By RAMON PRESSON
We were naïve. We didn’t know better. Who knew that it was legal in this country for a salesman with an ugly tie to take people hostage and hold them for ransom?
Bernard: All you have to do is sign this vacation timeshare contract, and we’ll let you leave unharmed.
Ramon: But we don’t want a timeshare condo. We have no intention whatsoever in buying into a timeshare. (Wife nods in agreement.)
Bernard: Then you’ll never see the light of day. The only way to get out of this building and regain your freedom is to sign your life away … right here next to the Satan emoji.
Ramon: We endured your manipulative presentation that took twice as long as you said it would. And now we want our gift certificate.
Bernard: You have to get past me and then my creepy assistant manager behind you to get to that sleazy guy over there — he’s the manager — and see if you can talk him into releasing your $10 Taco Bell gift card.
Ramon: Taco Bell? It is supposed to be a $100 gift certificate to Sperry’s.
Bernard: We ran out of those last week. Actually, we never had any.
Ramon: (whispering to wife) On the count of three I’ll hit Bernie in the head with the stapler and you run for the door. For our children’s sake, one of us needs to make it out of here. I want you to marry again.
OK, what actually happened was almost that bad. We had a sales tandem working on us.
During the tour, Mr. Soft Sell acted as if he had become our instant best friend. My favorite line was when upon learning that I had previously been an assistant pastor he said, “I don’t believe in coincidences. I feel in my heart that God sent you here today.” I wanted to say, “I feel in my heart that God is about to strike you dead.”
After the tour, Soft Sell turned us over to Mr. Hard Sell in the large administration area with many desks and chairs. Our favorite line from Hard Sell was, “My father was going to wait until he retired, and then he would take my Mom on great vacations. But my father died of a heart attack just before he retired. My mother never got those vacations.”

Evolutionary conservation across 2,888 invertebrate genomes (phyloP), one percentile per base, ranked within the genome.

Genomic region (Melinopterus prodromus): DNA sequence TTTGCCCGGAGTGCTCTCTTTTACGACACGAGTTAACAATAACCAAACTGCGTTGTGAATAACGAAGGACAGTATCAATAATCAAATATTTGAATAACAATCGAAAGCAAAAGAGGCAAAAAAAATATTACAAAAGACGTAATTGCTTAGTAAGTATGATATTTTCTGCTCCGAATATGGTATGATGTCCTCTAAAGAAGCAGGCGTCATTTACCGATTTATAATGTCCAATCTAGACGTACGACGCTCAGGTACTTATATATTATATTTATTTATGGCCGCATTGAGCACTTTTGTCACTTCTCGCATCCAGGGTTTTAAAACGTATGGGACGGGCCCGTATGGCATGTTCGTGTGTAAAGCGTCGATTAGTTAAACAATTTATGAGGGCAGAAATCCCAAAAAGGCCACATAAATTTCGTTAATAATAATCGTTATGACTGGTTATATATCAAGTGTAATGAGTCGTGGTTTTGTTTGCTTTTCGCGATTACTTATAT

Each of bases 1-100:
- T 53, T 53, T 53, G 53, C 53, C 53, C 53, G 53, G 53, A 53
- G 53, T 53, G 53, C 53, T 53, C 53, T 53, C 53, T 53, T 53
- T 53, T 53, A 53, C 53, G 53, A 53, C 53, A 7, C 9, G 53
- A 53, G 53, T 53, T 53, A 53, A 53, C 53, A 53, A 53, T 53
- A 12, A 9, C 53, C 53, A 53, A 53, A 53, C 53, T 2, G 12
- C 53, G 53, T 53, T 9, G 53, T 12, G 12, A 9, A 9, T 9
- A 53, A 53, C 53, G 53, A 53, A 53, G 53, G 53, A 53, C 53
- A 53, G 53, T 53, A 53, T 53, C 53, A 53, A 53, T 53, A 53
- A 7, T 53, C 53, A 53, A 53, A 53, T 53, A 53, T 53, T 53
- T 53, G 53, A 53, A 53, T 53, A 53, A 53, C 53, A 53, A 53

WOW! Soft Sell tried to use God to finagle a sale, and now Hard Sell wasn’t above using the death of his father to close a deal.
Regardless of how adamant and stern we were in our rejection of his offers, Hard Sell had a rebuttal comment or question for everything we said. I finally said, “It’s not my nature to be rude, but we’re done here. You’ve kept us here for three hours now for something that was supposed to be an hour. We’re not buying a time share. Do we have to just get up and walk out for you to stop talking?”
Hard Sell’s only honest statement of the day came next, “Yep, cause as long as you keep sitting there I’ll keep doing this. I don’t have anything to lose. If you leave, I don’t make a sale. That’s the worst thing that can happen, as far as I’m concerned.”
Now, that’s the mark of a true salesman — the ability to twist one’s mindset and moral posture into a grotesque position of I don’t care if you think I’m a disgusting and despicable human being. If I can sell you something you don’t actually need, something you don’t even want, and something you really cannot afford, then I consider our time together and my life in general a success.
When Dorrie and I made it out the front door and into the parking lot I felt like I had just broken out of a cult. I thought about couples we had left behind, many of whom would soon be walking out the front door and into the daylight with copies of a signed contract in their hands and smoke coming out of their wallets. And with dazed expressions, as if just coming out from being under hypnosis, they’d look at each other and say, “What just happened back there? What did we just do?”
And for years to come, whenever the sensitive subject of vacation arises, each couple will feel a sense of weakness and embarrassment, and each spouse will silently blame the other for folding like a cheap lawn chair under the pressure from an exploitative salesman who sleeps at night just fine, thank you very much.
Ramon Presson, PhD, is a licensed marriage and family therapist in Franklin (www.ramonpressontherapy.com) and the author of several books. Reach him at email@example.com. To read Presson’s previous columns go to www.franklinhomepage.com/?s=ramon+presson